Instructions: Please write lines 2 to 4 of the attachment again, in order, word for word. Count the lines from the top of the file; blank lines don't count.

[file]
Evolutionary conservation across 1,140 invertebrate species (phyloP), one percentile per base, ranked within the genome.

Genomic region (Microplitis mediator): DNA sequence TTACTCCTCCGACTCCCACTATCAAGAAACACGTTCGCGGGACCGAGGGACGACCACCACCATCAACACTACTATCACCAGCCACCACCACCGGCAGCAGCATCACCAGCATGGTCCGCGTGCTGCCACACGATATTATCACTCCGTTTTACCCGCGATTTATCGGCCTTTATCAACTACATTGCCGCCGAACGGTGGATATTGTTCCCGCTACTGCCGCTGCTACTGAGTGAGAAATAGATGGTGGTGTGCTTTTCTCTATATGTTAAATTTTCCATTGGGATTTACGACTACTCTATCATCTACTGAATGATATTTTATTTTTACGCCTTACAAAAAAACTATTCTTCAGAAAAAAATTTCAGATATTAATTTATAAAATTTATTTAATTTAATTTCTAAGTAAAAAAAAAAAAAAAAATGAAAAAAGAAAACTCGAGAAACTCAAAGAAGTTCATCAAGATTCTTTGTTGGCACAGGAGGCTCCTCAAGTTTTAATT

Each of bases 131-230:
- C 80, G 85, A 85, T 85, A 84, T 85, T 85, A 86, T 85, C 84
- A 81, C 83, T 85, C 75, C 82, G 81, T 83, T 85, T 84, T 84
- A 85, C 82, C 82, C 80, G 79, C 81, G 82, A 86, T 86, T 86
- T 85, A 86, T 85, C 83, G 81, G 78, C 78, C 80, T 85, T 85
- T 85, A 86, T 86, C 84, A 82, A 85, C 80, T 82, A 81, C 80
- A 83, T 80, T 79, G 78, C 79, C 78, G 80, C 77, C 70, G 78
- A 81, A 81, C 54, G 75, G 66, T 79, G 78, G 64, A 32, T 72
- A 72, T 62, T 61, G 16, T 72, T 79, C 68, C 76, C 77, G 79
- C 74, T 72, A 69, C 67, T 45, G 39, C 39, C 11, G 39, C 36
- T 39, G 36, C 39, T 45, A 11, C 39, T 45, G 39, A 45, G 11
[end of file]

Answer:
Genomic region (Microplitis mediator): DNA sequence TTACTCCTCCGACTCCCACTATCAAGAAACACGTTCGCGGGACCGAGGGACGACCACCACCATCAACACTACTATCACCAGCCACCACCACCGGCAGCAGCATCACCAGCATGGTCCGCGTGCTGCCACACGATATTATCACTCCGTTTTACCCGCGATTTATCGGCCTTTATCAACTACATTGCCGCCGAACGGTGGATATTGTTCCCGCTACTGCCGCTGCTACTGAGTGAGAAATAGATGGTGGTGTGCTTTTCTCTATATGTTAAATTTTCCATTGGGATTTACGACTACTCTATCATCTACTGAATGATATTTTATTTTTACGCCTTACAAAAAAACTATTCTTCAGAAAAAAATTTCAGATATTAATTTATAAAATTTATTTAATTTAATTTCTAAGTAAAAAAAAAAAAAAAAATGAAAAAAGAAAACTCGAGAAACTCAAAGAAGTTCATCAAGATTCTTTGTTGGCACAGGAGGCTCCTCAAGTTTTAATT

Each of bases 131-230:
- C 80, G 85, A 85, T 85, A 84, T 85, T 85, A 86, T 85, C 84